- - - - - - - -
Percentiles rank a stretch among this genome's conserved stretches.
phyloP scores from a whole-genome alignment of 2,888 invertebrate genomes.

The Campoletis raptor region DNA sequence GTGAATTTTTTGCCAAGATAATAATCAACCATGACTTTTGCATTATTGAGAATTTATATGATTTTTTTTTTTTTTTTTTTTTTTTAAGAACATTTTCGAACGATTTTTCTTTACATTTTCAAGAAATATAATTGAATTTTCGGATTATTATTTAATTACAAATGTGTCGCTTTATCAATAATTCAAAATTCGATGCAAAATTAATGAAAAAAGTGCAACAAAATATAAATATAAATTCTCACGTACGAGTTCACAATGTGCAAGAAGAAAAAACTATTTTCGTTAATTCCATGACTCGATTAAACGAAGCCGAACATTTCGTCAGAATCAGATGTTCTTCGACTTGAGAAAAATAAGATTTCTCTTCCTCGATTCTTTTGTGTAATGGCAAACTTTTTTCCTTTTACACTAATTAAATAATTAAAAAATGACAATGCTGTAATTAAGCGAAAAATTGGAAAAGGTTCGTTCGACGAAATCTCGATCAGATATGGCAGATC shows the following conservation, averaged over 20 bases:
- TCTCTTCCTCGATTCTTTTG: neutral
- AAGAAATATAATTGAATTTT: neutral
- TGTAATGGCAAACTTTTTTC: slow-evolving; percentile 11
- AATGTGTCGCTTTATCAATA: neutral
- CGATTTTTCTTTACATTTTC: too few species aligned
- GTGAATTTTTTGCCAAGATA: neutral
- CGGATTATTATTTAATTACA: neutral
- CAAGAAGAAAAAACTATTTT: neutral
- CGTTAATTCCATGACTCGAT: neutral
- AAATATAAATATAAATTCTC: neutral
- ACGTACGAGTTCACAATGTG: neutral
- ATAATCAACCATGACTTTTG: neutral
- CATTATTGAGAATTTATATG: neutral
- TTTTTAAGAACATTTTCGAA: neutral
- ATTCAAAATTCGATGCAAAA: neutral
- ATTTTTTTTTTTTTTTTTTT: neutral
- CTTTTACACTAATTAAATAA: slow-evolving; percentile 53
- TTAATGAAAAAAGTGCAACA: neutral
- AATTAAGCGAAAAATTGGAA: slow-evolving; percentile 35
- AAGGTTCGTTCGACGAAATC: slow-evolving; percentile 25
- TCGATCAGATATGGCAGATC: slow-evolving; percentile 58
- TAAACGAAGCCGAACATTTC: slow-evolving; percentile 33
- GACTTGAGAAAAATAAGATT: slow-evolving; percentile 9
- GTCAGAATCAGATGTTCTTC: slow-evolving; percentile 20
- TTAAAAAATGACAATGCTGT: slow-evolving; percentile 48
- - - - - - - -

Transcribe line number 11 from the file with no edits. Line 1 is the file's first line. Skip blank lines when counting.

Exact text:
- CAAGAAGAAAAAACTATTTT: neutral